Step 3: Application
This step continues the previous one to complete the understanding of different facts and resources required to solve the problem by building a linkage between the information and resources. Mind maps can be used to analyze the situation, build a relation between it and the core problem, and determine the best way to move forward.
Step 4: Analyze
Once the information is collected and linkages are built between it the main problems, the situation is analyzed in order to identify the situation, the strong points, the weak points, and the challenges faced while solving the problem. The priorities are set for the main causes and determine how they can be addressed in the solution. One of the commonly used tools that can be deployed to analyze the problem and the circumstances around it is the cause effect diagram , which divides the problem from its causes and aims to identify the different causes and categorize them based on their type and impact on the problem.
Step 5: Synthesis
In this stage, once the problem is fully analyzed and all the related information is considered, a decision should be formed about how to solve the problem and the initial routes to follow to take this decision into action. If there are number of solutions, they should be evaluated and prioritized in order to find the most advantageous solution. One of the tools that contribute choosing the problem solution is the SWOT analysis that tends to identify the solution’s strength, weakness, opportunity, and threats.
Step 6: Take Action
The final step is to build an evaluation about the problem that can be put into action. The result of critical thinking should be transferred into action steps. If the decision involves a specific project or team, a plan of action could be implemented to ensure that the solution is adopted and executed as planned.
The critical thinking method can be adopted to replace emotions and perusal biases when trying to think about a situation or a problem. The time for adopting critical thinking varies based on the problem; it may take few minutes to number of days. The advantage of deploying critical thinking is that it contributes to widening our perspectives about situations and broadening our thinking possibilities. However, these steps should be translated into a plan of action that ensures that the decided resolution is well achieved and integrated between all the involved bodies.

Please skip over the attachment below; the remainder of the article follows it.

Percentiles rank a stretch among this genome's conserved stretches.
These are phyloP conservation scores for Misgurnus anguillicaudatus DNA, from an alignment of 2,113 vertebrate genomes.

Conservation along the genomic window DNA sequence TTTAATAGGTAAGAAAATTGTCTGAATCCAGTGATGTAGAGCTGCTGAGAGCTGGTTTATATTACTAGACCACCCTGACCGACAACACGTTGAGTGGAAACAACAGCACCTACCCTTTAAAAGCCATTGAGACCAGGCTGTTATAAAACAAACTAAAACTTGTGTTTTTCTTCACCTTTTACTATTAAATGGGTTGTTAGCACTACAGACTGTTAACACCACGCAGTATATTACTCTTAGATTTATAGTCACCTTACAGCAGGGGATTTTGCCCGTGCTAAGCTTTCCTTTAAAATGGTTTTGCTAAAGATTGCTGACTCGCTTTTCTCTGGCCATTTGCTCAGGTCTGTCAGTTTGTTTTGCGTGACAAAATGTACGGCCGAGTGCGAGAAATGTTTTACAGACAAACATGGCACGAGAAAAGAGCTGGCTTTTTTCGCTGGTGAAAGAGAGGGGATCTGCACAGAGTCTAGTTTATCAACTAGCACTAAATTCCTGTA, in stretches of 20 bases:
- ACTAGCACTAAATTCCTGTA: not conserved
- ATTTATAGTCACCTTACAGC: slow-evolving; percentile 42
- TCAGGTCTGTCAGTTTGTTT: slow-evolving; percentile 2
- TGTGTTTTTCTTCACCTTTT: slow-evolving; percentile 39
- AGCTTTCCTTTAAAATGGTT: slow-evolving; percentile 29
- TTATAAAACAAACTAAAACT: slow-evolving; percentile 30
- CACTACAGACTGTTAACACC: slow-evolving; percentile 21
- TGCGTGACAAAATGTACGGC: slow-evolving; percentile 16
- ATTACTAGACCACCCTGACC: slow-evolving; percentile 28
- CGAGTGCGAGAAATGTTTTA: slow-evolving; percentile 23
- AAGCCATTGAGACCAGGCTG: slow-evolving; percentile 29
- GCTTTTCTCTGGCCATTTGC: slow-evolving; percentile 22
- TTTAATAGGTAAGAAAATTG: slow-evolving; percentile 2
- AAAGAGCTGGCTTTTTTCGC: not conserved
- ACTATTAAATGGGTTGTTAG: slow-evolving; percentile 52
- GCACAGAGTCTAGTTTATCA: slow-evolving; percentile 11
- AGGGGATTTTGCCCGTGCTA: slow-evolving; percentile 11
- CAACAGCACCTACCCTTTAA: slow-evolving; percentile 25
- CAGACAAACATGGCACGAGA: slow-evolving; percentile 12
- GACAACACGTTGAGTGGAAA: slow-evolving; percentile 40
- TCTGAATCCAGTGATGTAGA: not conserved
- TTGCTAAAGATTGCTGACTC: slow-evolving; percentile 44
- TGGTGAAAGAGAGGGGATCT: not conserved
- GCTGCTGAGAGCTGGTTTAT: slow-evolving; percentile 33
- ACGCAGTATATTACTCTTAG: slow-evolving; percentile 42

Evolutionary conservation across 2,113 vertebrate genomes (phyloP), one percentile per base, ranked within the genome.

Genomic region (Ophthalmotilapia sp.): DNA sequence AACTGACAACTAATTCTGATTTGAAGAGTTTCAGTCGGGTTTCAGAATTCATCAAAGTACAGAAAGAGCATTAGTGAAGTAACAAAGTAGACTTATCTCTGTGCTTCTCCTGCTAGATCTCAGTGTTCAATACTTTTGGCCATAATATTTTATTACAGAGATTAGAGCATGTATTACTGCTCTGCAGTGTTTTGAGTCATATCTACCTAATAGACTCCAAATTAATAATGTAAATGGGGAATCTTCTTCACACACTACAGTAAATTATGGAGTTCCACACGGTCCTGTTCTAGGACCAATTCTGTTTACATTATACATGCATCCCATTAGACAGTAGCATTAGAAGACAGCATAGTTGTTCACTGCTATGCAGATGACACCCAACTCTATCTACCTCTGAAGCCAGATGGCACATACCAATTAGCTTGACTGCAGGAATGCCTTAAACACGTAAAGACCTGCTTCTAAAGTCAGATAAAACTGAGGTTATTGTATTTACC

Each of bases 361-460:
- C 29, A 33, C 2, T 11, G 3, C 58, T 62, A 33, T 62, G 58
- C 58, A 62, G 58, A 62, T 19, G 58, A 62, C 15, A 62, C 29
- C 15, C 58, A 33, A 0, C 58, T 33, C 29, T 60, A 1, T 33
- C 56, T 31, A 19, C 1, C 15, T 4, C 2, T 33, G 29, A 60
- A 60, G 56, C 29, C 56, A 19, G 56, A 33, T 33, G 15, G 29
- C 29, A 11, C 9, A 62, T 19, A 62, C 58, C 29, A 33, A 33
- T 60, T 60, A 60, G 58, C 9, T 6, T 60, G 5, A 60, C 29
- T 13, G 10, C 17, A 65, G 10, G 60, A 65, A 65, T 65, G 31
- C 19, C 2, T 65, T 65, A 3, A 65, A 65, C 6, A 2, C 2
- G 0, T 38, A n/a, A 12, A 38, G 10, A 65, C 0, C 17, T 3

Dr Rafiq Elmansy
'm an academic, author and design thinker, currently teaching design at the University of Leeds with a research focus on design thinking, design for health, interaction design and design for behaviour change. I developed and taught design programmes at Wrexham Glyndwr University, Northumbria University and The American University in Cairo. Additionally, I'm a published book author and founder of Designorate.com. I am a fellow for the Higher Education Academy (HEA), the Royal Society of Arts (FRSA), and an Adobe Education Leader. I write Adobe certification exams with Pearson Certiport. My design experience involves 20 years working with clients such as the UN, World Bank, Adobe, and Schneider. I worked with the Adobe team in developing many Adobe applications for more than 12 years.